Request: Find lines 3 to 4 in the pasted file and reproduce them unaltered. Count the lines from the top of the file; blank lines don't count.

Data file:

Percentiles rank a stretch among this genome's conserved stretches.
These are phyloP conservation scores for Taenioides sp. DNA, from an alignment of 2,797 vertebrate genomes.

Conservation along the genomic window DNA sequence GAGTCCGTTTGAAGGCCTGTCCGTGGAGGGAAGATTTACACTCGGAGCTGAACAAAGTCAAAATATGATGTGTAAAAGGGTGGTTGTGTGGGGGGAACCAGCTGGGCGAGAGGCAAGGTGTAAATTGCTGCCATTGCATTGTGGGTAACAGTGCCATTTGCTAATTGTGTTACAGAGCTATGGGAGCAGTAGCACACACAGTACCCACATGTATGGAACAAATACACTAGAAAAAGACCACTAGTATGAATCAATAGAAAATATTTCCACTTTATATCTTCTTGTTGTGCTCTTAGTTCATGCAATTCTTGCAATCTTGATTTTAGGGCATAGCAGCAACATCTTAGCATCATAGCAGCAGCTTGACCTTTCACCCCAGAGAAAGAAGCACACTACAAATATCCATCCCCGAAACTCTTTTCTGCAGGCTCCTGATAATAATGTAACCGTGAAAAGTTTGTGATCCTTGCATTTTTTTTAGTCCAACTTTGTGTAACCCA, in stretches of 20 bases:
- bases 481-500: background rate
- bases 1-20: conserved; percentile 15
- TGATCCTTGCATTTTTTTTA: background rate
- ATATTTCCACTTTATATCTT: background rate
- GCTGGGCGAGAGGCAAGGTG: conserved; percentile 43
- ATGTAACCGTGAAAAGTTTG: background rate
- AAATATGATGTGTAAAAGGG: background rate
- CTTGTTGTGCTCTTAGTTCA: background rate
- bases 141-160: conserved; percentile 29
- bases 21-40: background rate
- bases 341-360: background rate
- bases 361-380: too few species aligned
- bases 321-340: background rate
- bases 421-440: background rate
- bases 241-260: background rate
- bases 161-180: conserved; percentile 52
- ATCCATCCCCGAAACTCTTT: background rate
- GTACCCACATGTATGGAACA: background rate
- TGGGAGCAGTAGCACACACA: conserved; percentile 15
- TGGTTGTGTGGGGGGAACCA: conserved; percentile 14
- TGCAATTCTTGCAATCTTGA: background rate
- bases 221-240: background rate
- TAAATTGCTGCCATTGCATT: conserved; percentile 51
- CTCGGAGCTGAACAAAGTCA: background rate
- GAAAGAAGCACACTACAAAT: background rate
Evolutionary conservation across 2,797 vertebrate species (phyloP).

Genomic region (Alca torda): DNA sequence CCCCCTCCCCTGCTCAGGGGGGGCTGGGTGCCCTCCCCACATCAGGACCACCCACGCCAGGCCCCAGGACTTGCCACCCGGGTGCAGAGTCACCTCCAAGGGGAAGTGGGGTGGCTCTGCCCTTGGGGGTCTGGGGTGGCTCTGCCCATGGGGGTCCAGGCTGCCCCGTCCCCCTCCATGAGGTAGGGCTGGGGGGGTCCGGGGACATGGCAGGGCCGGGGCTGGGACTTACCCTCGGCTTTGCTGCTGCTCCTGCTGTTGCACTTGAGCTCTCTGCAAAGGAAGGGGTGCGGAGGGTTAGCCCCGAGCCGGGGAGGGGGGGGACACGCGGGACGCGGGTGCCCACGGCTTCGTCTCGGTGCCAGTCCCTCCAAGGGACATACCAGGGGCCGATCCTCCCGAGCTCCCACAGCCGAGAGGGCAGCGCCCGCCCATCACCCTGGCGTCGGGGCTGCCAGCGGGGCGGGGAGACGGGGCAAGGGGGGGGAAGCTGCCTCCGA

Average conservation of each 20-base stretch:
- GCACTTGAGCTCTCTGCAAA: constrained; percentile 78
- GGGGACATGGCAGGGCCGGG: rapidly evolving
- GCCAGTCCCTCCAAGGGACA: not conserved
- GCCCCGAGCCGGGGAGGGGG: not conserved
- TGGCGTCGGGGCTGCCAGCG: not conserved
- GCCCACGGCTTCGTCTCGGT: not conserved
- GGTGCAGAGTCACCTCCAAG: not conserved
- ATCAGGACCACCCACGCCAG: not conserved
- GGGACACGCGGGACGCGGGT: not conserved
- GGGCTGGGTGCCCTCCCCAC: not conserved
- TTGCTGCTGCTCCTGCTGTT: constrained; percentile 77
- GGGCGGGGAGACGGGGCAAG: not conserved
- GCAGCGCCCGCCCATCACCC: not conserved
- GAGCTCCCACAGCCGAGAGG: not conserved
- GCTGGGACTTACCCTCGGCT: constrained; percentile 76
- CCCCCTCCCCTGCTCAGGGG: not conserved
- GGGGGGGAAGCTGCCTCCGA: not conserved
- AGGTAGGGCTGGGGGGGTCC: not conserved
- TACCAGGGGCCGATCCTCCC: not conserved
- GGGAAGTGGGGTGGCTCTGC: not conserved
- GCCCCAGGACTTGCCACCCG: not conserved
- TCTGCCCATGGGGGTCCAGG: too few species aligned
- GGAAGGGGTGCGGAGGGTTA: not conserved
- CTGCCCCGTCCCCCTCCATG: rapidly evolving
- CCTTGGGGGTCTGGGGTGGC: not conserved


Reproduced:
Conservation along the genomic window DNA sequence GAGTCCGTTTGAAGGCCTGTCCGTGGAGGGAAGATTTACACTCGGAGCTGAACAAAGTCAAAATATGATGTGTAAAAGGGTGGTTGTGTGGGGGGAACCAGCTGGGCGAGAGGCAAGGTGTAAATTGCTGCCATTGCATTGTGGGTAACAGTGCCATTTGCTAATTGTGTTACAGAGCTATGGGAGCAGTAGCACACACAGTACCCACATGTATGGAACAAATACACTAGAAAAAGACCACTAGTATGAATCAATAGAAAATATTTCCACTTTATATCTTCTTGTTGTGCTCTTAGTTCATGCAATTCTTGCAATCTTGATTTTAGGGCATAGCAGCAACATCTTAGCATCATAGCAGCAGCTTGACCTTTCACCCCAGAGAAAGAAGCACACTACAAATATCCATCCCCGAAACTCTTTTCTGCAGGCTCCTGATAATAATGTAACCGTGAAAAGTTTGTGATCCTTGCATTTTTTTTAGTCCAACTTTGTGTAACCCA, in stretches of 20 bases:
- bases 481-500: background rate